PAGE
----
Dermatofibrosarcoma protuberans (DFSP): Signs and symptoms

                dermatofibroma Dermatofibroma: DFSP often looks like this harmless and common skin growth, a dermatofibroma.

                DFSP on a child’s skin DFSP on a child’s skin: In children, this skin cancer tends to resemble a birthmark.

                DFSP can look like a scar DFSP: The first sign of this skin cancer may be reddish brown or pink patch of raised skin that looks like a scar.

                advanced DFSP DFSP: Given time to grow, many protuberans can appear on the surface of the skin.

Early signs and symptoms of DFSP

This skin cancer tends to grow slowly so it often goes unnoticed for months — or even years. When dermatofibrosarcoma protuberans (DFSP) first appears on the skin, a person may notice:

  • A pimple-like growth or rough patch of skin.
  • No pain or tenderness where the growth or patch forms.
  • Little change in the growth or patch.

As the skin cancer grows

As DFSP grows inside the middle layer of skin, it tends to push on the top layer of skin. You may see a lump, also known as a protuberan (pro-to-bur-an). The lump may feel hard or rubbery. As the lump grows, it stretches the skin. You may notice that the affected skin:

  • Becomes tender.
  • Cracks and bleeds.
  • Feels hard, and the lump seems cemented in the skin.

When a woman is pregnant, DFSP tends to grow more quickly.

Over time, more protuberans (lumps) can appear. Once these appear, DFSP tends to grow quickly. In adults, the protuberans often range in color from reddish brown to violet. In young patients, DFSP tends to be blue or red in color.

Where DFSP forms on the body

DFSP can form anywhere on the skin. It is, however, more likely to develop on the:

  • Trunk (chest, back, abdomen, shoulder, buttocks).
  • Arm or leg.

Few DFSPs form above the neck, but it is possible to find this skin cancer on the scalp or inside the mouth.

When to see a dermatologist

If you are worried about a growth on your skin, you should see a dermatologist. Many skin growths look alike. DFSP often looks like a harmless skin growth known as a dermatofibroma (shown above). This harmless skin growth rarely needs treatment. DFSP always requires treatment.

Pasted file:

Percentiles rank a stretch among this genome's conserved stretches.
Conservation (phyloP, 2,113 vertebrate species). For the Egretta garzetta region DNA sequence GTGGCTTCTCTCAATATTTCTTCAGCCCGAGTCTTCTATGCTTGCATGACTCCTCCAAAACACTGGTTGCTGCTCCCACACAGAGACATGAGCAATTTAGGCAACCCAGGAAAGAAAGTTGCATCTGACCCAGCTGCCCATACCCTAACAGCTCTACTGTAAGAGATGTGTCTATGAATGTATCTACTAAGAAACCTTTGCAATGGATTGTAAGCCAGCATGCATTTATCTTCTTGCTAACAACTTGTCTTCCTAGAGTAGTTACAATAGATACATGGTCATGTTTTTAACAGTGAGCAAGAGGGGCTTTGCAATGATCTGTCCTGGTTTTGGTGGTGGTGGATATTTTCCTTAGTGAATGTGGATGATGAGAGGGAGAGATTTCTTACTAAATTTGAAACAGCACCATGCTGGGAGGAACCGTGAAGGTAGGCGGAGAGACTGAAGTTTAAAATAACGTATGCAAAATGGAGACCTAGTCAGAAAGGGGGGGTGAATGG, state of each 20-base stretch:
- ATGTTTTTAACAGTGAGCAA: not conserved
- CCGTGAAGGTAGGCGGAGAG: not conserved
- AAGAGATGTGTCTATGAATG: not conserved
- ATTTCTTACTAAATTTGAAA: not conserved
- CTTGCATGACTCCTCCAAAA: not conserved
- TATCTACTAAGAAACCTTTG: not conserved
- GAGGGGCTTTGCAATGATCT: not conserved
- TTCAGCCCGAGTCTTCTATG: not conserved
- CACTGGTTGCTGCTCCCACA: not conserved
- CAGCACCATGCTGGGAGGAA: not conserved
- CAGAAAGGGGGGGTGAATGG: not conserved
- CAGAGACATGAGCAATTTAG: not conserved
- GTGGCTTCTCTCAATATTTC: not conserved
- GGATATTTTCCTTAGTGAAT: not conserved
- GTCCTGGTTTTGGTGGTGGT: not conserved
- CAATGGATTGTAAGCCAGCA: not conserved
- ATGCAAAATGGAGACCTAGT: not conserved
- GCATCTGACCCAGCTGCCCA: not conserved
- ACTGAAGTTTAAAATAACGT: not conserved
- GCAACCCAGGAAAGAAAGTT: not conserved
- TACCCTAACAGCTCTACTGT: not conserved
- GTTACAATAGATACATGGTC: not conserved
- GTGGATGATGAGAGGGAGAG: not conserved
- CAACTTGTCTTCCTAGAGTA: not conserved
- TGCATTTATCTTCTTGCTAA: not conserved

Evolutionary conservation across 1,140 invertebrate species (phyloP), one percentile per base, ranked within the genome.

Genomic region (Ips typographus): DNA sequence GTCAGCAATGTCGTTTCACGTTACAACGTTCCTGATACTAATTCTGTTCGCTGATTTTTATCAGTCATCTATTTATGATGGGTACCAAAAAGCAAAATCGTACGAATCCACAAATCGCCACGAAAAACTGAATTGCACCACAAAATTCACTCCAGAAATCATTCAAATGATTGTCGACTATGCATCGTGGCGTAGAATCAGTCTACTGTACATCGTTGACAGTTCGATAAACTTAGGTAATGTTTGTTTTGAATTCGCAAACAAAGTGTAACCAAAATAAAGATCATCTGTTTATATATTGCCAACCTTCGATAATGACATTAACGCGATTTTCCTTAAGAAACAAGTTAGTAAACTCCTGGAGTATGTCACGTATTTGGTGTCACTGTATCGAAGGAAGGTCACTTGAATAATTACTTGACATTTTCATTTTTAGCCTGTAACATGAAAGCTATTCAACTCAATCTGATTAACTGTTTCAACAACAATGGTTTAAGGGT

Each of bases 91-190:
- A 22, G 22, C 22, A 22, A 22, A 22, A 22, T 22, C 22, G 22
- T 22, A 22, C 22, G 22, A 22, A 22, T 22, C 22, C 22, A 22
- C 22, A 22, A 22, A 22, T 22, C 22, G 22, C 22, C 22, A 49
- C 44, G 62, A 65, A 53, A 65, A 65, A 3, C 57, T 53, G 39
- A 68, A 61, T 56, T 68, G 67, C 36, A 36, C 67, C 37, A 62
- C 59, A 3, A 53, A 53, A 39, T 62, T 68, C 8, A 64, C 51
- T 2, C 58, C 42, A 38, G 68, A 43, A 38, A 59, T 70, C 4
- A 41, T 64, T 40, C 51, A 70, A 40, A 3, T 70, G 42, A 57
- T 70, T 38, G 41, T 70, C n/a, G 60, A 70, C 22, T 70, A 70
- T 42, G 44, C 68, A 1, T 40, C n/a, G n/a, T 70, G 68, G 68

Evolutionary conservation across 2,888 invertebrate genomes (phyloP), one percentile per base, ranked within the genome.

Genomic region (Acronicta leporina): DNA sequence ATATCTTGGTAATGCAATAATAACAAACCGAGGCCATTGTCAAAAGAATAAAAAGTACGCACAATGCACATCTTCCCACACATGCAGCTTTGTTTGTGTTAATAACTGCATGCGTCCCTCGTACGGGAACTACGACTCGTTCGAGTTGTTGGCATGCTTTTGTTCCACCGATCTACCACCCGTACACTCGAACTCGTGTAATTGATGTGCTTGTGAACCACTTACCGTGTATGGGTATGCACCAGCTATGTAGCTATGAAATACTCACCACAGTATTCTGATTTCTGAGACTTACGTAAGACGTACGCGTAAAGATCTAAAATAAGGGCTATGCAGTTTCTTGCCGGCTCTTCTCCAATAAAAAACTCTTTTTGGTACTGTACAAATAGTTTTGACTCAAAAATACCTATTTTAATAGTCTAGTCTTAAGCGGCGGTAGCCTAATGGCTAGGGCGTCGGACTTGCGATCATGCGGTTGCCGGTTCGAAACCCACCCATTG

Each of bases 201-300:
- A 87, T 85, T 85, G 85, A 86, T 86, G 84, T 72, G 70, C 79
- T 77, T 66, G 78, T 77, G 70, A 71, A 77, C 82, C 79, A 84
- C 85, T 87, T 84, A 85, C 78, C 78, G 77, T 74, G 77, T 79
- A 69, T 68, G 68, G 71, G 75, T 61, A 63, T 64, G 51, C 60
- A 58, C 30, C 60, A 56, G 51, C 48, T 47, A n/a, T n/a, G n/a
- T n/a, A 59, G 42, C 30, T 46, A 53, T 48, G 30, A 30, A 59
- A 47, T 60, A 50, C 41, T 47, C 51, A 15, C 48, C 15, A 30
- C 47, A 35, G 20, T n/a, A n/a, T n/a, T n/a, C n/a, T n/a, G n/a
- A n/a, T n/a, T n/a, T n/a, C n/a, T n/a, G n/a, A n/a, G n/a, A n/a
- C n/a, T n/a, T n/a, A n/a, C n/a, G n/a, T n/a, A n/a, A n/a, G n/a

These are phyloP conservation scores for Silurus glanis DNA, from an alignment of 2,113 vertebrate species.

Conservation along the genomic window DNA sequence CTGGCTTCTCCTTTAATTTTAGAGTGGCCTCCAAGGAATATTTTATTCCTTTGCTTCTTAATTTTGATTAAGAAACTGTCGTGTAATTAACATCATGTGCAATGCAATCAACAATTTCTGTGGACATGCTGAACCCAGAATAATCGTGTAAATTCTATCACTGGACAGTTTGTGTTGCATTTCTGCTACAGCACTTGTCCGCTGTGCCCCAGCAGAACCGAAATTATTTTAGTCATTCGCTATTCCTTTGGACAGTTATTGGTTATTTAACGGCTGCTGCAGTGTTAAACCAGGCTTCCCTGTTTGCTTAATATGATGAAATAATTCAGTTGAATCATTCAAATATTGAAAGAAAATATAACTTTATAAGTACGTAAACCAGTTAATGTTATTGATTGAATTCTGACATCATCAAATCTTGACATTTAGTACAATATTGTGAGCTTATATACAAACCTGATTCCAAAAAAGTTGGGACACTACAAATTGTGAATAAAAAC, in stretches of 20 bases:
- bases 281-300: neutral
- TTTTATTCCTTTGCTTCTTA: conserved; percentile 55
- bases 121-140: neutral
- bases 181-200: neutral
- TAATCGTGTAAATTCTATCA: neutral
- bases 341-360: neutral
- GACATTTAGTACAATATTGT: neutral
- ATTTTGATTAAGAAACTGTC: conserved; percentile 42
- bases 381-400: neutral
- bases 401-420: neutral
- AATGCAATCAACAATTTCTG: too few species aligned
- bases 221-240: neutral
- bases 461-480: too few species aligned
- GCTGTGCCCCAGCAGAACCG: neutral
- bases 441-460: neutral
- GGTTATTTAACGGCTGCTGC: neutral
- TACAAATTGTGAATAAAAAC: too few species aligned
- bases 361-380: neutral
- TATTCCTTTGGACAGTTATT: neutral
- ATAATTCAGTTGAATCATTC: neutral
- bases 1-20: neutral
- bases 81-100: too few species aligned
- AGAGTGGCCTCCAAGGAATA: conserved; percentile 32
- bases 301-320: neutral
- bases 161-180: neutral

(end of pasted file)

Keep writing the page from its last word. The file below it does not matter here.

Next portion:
Dermatologists receive specialized training in diagnosing and treating skin cancer. This expertise is helpful when a person has a rare skin cancer like DFSP.

More common in younger people

DFSP tends to occur between the ages of 20 and 50. To find out more about who is more likely to get this skin cancer, read DFSP: Who gets and causes.

Learn more about dermatofibrosarcoma protuberans:

Images used with permission of Journal of the American Academy of Dermatology:

  • J Am Acad Dermatol 2010;62:247-56.
  • J Am Acad Dermatol 2009;61:1014-23.
  • J Am Acad Dermatol 2003;49:761-4.
  • J Am Acad Dermatol 2002;46:408-13


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Checketts SR, Hamilton TK, Baughman RD. “Congenital and childhood dermatofibrosarcoma protuberans: a case report and review of the literature.” J Am Acad Dermatol. 2000;42(5 Pt 2):907-13.

Criscione VD, Weinstock MA. “Descriptive epidemiology of dermatofibrosarcoma protuberans in the United States, 1973 to 2002.” J Am Acad Dermatol. 2007;56(6):968-73.

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Halpern M, Chen E, Ratner D. “Sarcomas.” In Nouri K. [editor]. Skin Cancer. United States. McGraw Hill Medical; 2008. p. 217-18.

Irarrazaval I, Redondo P. “Three-dimensional histology for dermatofibrosarcoma protuberans: case series and surgical technique.” J Am Acad Dermatol. 2012 Nov;67(5):991-6.

Kurlander DE, Martires KJ, Chen Y et al. “Risk of subsequent primary malignancies after dermatofibrosarcoma protuberans diagnosis: a national study.” J Am Acad Dermatol 2013;68(5):790-6.

Meehan SA, Napoli JA, Perry AE. “Dermatofibrosarcoma protuberans of the oral cavity.” J Am Acad Dermatol. 199;41(5 Pt 2):863-6.

Stivala A, Lombardo GA, Pompili G. “Dermatofibrosarcoma protuberans: Our experience of 59 cases.” Oncol Lett. 2012; 4(5): 1047–55.

Young RJ, Albertini JG. “Atrophic dermatofibrosarcoma protuberans: case report, review, and proposed molecular mechanisms.” J Am Acad Dermatol 2003;49:761-4.

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